Monday, October 28, 2013

Save your trees, not mine

Yesterday we took a tour of some Complete Streets, or nearly so, around Tampa.  One of the concerns we raised is the ongoing issue with the median maintenance on US-41 through Lutz.  The medians there are overgrown, poorly maintained, full of debris... and have been so for the better part of a year.

The question of the day is if we can't even maintain some existing medians in the county, what will happen with the complete streets being developed and planned for the community?

Unkempt median at the US-41 apex in Lutz
Well one answer appears to be ... Do it yourself!
LUTZ — Though a $5,000 donation by Wal-Mart has provided a reprieve for trees and shrubs once threatened with removal from a U.S. 41 median, Hillsborough County officials are looking for volunteers interested in helping to maintain the landscape.
A gathering for prospective volunteers is planned at 6:30 p.m., Oct. 29, at the Lutz Community Center, 98 First Ave. N.W.
Emphasis mine.  

Some private donations from Walmart, up the road on US-41, are welcome, to help clean up the mess.

But where is the county on this?  Did they not budget for median maintenance?  If they did, can those of us in the Lutz US-41 get some of our taxes back?  Apparently not...
The Florida Department of Transportation installed the landscaping years ago. After the state determined it could not afford upkeep, the county assumed maintenance. A commercial landscaper began providing free maintenance for the median about five years ago, but stopped in 2012, according to the county. Before the state would reassume responsibility of a median, the county was required to remove trees and shrubs and plant Bahia sod, which led to the county’s controversial plan.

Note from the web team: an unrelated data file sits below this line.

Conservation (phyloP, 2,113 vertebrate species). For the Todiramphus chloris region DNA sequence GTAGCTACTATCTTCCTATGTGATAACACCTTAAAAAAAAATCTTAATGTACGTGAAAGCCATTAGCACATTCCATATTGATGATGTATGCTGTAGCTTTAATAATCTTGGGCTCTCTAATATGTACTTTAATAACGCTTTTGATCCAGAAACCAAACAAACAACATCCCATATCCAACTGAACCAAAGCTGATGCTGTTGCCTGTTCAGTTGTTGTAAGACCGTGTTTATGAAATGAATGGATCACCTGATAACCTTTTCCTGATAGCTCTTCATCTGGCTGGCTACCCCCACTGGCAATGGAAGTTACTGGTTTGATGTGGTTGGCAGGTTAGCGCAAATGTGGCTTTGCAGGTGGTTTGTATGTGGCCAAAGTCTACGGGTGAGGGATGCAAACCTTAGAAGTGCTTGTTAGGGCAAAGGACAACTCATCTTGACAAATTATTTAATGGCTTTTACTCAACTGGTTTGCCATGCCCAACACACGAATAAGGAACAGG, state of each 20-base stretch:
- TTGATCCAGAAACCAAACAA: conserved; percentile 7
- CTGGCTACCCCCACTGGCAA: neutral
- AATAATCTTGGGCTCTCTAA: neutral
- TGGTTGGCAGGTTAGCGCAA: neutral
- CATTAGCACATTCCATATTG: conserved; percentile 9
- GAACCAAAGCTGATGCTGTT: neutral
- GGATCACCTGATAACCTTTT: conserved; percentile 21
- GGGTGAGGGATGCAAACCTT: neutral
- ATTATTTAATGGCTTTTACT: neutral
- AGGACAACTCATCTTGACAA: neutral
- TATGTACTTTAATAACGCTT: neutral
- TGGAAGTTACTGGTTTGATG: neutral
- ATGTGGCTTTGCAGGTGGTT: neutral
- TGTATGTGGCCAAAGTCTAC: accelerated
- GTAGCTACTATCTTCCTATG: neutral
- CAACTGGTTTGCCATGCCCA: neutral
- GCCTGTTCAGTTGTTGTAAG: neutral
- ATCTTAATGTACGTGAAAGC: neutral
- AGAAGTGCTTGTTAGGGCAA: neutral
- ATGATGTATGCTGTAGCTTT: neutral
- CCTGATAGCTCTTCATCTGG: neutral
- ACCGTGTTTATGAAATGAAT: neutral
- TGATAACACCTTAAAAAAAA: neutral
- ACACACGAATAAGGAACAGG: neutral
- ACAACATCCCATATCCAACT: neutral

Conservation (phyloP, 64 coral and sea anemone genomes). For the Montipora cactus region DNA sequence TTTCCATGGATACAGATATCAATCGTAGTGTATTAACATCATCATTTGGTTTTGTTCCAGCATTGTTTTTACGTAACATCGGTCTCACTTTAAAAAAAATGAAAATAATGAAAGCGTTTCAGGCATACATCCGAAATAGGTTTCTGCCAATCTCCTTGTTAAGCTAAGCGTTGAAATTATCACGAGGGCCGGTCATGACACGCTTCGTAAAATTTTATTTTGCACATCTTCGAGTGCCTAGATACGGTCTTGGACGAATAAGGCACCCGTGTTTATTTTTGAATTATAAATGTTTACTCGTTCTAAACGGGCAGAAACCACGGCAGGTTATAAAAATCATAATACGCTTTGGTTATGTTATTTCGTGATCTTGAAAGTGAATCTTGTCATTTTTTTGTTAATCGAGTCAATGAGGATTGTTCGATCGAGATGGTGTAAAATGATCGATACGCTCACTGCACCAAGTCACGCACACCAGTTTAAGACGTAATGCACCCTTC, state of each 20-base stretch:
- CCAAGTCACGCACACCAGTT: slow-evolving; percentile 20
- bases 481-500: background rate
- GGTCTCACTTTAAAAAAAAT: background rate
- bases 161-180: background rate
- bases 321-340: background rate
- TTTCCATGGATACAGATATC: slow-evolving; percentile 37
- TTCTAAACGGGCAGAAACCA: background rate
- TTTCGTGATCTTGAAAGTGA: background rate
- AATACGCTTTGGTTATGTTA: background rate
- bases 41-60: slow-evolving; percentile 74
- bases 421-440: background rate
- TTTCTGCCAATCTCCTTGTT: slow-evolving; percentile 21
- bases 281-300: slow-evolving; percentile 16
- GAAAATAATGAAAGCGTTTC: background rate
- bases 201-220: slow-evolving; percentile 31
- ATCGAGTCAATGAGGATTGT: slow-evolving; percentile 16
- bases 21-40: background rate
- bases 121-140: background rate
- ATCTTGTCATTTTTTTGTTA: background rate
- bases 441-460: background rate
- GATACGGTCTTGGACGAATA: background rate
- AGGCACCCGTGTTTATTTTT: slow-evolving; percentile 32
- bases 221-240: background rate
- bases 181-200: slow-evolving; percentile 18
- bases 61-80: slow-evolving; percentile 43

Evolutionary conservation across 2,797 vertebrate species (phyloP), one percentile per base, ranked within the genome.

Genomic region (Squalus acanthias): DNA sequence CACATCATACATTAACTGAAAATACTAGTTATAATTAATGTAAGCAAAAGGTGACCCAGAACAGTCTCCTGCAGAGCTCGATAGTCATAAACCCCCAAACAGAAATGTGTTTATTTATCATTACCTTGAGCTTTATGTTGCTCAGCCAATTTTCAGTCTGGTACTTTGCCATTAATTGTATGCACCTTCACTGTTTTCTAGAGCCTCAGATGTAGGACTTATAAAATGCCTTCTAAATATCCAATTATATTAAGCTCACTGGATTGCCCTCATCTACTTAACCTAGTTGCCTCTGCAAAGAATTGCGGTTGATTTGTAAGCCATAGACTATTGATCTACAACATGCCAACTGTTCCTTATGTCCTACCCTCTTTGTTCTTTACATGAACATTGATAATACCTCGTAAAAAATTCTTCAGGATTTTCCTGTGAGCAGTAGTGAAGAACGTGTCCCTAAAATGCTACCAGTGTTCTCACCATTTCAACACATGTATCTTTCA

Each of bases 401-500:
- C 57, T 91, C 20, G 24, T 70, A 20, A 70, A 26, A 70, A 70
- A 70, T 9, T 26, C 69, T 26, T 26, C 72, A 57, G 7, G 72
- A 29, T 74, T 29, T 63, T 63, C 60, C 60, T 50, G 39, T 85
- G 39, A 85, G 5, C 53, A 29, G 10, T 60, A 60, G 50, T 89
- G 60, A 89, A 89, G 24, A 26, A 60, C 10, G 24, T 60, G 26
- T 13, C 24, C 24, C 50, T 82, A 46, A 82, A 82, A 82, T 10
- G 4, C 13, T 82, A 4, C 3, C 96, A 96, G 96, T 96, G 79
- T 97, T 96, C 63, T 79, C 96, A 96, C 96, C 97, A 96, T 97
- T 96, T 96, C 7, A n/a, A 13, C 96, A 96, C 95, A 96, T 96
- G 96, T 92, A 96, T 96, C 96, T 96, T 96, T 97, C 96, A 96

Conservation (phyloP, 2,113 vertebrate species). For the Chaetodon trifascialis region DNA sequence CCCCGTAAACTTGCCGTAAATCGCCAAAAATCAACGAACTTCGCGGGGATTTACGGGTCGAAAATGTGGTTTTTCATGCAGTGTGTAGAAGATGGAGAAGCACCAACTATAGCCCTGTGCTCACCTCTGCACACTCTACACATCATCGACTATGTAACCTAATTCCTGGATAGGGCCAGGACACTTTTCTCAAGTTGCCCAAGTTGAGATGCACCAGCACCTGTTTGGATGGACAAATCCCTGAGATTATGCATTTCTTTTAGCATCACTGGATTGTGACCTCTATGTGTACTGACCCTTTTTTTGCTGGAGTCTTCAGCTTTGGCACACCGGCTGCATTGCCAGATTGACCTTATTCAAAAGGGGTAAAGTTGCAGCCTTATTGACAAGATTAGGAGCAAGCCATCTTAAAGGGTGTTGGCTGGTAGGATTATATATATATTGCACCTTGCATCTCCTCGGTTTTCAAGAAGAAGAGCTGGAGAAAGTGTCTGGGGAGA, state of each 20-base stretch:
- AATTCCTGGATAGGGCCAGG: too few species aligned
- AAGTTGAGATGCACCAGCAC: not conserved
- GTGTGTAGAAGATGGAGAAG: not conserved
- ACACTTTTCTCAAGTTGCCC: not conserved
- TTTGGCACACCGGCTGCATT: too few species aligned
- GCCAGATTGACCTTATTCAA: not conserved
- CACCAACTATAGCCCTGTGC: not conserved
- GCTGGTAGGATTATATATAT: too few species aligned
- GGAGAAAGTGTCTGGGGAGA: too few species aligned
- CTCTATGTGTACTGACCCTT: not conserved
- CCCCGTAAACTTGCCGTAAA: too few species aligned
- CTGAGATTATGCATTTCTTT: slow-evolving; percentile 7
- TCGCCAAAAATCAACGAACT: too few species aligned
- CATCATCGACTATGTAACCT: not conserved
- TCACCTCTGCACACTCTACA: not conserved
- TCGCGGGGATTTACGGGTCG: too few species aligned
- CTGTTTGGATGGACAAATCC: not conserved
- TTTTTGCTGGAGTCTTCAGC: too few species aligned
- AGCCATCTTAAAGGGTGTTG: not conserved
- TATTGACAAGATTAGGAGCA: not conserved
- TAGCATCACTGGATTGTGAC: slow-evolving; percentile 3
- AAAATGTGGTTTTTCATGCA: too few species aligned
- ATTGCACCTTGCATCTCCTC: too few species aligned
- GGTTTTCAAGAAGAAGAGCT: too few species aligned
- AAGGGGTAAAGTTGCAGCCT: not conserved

Yet back in Tampa, in the ritzy Hyde Park neighborhood, the city of Tampa is helping the community replace aging and dying oak trees.
Laurel oaks, many of which were planted when the neighborhood first flourished in the early 20th century, have stood tall and provided shade for decades. The scenic neighborhood even is a popular location for commercial photographic and video shoots.
But with many of the trees reaching the end of their lifespans, Hyde Park Preservation Inc. is working with the city to remove and replace them.

Members of the neighborhood association this year have coordinated with officials in the city’s natural resources department to remove and replace about 100 dead or diseased trees lining neighborhood streets.
The city is providing the new trees through its Treemendous Tampa program, which provides free trees to residents and neighborhood associations. Mayor Bob Buckhorn has challenged the program to add 1,000 trees on city land each year.

Earlier this month, the neighborhood association’s board of directors allocated $15,000 to buy oak trees more mature than the ones typically provided by the Treemendous Tampa program.
So Tampa is providing trees to Hyde Park.  They've put some of their own money to upgrade to more mature trees.  That's fine with us.  However, the article does not state the cost of the trees it is offering to the city of Tampa.
For Hyde Park residents, the trees help give the historic neighborhood the “southern charm” for which it is known, Walker said.

“I think anybody from Tampa knows that this is Tampa when they come to Hyde Park,” he said. “It’s kind of a unique neighborhood.”
Ramm agreed: “The trees are important because it’s the character of the neighborhood. It just gives a nice, quiet feeling in a very urban area.”
But in Lutz, trees and maintained medians are not important, and it's apparently not in the character of the suburbs to have trees.

Unless you want to do it yourself.

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